Dormant for months, the Pilot Flying J investigation has revved up again, in a significant way.
Via WBIR.com, a federal grand jury indicted eight former and current employees of the truck-stop conglomerate on Tuesday, including former president Mark Hazelwood.
Hazelwood, who faces three counts of conspiracy to commit wire fraud and one count of witness tampering, has pleaded not guilty to all charges. The eight defendants were informed through their lawyers on Friday to expect the indictments.
For CEO (and Browns owner) Jimmy Haslam, who has not yet been indicted, the key question is whether Hazelwood at some point will change that not guilty plea to guilty, along with an agreement to testify against Haslam.
Hazelwood reported directly to Haslam, and two of the other defendants (V.P. of national accounts Scott Wombold and V.P. of sales Jon Freeman) reported directly to Haslam, based on an organizational chart posted on the WBIR.com Twitter page.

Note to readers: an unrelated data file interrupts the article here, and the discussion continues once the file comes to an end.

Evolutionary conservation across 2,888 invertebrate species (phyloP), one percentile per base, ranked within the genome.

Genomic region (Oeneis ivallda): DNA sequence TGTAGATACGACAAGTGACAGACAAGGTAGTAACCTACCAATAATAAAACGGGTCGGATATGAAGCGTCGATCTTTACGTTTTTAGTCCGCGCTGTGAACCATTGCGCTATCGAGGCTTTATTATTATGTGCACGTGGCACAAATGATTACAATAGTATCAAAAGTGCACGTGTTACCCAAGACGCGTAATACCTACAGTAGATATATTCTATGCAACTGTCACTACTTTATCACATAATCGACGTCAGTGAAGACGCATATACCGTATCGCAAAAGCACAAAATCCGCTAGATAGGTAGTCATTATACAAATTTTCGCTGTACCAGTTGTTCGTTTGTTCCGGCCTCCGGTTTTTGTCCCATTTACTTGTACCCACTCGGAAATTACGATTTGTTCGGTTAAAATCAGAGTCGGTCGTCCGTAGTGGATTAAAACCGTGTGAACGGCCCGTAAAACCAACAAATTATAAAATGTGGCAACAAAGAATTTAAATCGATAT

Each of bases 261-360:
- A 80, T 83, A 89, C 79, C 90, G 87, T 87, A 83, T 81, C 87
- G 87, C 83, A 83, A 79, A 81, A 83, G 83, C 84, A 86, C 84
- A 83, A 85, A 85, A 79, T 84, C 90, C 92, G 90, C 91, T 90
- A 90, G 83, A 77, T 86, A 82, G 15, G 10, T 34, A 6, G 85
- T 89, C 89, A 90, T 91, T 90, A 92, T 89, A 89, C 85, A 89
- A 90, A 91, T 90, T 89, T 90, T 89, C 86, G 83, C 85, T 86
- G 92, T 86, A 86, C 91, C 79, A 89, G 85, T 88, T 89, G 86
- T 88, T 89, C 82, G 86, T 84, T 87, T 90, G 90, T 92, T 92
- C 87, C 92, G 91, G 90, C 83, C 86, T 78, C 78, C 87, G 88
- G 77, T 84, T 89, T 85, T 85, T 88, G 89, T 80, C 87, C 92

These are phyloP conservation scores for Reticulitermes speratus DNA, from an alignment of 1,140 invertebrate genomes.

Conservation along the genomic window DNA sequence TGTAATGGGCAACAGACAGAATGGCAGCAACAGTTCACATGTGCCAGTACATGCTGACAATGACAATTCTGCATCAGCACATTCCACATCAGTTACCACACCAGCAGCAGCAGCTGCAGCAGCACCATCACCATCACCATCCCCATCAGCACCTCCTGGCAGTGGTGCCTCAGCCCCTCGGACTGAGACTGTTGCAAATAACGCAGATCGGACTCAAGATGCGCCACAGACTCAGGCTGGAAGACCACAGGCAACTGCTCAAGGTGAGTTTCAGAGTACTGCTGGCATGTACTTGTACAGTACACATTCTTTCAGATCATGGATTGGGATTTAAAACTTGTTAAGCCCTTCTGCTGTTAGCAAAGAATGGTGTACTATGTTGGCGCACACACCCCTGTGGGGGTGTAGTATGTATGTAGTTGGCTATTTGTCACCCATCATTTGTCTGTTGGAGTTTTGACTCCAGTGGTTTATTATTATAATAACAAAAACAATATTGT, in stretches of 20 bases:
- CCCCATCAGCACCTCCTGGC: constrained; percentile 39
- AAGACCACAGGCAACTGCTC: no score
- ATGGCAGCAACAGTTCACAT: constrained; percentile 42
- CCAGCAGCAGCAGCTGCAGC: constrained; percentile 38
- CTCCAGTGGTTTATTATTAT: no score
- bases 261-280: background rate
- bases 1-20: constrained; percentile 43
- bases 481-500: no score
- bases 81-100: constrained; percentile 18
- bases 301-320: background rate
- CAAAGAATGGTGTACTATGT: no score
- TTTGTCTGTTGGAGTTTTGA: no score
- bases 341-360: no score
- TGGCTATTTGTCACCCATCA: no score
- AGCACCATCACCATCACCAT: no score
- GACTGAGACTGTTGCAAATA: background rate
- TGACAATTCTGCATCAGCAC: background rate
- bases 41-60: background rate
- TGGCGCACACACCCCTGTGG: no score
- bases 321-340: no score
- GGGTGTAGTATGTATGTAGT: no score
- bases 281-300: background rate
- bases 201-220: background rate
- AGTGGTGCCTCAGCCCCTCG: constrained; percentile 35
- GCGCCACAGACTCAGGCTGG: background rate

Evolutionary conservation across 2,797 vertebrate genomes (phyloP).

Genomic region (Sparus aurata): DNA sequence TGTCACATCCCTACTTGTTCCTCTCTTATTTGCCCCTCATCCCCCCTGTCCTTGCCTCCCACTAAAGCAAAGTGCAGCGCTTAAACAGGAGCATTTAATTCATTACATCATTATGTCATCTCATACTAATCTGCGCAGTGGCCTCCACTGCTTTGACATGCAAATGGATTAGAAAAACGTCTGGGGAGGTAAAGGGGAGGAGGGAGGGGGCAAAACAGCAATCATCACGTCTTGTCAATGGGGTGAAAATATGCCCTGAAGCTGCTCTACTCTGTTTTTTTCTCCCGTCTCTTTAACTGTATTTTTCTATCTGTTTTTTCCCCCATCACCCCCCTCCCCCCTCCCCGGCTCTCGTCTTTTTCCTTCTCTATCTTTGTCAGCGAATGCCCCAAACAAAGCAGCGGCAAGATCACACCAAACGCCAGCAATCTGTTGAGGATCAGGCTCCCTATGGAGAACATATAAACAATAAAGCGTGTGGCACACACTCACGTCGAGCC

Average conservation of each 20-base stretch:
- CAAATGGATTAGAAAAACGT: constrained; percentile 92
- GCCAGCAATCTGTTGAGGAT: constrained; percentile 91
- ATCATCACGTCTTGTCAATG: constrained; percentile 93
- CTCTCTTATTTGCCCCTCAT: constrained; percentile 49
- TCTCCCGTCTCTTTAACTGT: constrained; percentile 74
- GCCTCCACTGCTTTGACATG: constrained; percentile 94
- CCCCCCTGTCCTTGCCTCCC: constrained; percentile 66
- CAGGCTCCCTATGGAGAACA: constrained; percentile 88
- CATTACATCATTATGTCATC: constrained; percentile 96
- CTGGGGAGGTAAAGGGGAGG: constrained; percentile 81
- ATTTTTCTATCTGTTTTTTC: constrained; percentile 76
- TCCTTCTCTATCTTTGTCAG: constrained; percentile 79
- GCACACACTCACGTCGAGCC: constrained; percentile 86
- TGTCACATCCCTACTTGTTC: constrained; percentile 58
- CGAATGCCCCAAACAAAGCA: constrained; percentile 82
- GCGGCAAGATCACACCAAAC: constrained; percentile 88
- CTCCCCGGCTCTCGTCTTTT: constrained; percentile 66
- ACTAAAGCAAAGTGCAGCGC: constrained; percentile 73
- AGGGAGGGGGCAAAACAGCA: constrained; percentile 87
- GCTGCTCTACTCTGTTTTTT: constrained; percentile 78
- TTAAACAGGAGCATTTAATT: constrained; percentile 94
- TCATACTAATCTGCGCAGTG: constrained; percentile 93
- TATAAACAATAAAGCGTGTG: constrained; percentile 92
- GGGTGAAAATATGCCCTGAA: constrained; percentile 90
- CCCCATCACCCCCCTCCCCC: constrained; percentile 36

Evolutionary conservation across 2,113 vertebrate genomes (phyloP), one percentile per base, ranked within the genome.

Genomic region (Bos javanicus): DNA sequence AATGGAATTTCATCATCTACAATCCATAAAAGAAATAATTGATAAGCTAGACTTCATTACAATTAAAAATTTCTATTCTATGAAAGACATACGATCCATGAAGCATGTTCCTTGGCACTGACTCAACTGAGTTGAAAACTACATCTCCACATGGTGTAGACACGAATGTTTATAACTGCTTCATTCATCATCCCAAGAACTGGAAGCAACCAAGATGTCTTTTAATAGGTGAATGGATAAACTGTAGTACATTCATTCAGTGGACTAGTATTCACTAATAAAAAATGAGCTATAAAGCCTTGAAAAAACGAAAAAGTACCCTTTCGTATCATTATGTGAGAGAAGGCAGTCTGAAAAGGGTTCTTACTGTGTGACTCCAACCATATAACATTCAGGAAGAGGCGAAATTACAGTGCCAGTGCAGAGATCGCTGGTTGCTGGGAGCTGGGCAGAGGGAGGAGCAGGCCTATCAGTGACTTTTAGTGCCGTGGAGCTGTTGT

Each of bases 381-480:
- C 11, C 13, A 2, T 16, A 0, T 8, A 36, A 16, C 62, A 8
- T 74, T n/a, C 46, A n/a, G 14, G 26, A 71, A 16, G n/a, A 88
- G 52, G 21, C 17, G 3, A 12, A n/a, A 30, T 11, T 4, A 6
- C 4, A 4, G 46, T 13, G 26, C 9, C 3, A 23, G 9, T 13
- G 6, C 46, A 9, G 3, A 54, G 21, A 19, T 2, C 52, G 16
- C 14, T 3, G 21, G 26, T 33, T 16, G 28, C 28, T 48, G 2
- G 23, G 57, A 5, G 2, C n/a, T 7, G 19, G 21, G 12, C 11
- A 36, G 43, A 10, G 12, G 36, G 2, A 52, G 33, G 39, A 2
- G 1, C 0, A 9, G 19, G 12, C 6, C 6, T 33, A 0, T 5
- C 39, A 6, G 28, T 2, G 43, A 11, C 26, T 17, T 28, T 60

The scandal relates to the manipulation of a rebate program to prey upon unsophisticated customers. In 2014, the company itself struck a deal to avoid prosecution by agreeing to pay a monetary penalty of more than $92 million. The agreement regarding Pilot Flying J was negotiated by attorney Aubrey Harwell. Because he also represents Haslam personally, many has presumed that Haslam is as a practical matter immune from prosecution, even if technically no individuals are exempt.
Hazelwood clearly isn’t exempt, and if he’s in position to give up the kind of evidence that draws the man at the top of the pyramid into the cross hairs, the NFL could have to revisit the position that Haslam committed no violation of the NFL’s Personal Conduct Policy. Otherwise, it would be conspicuous if Haslam is still permitted to attend the Scouting Combine or other league events, given the NFL’s new position on incoming players with criminal records.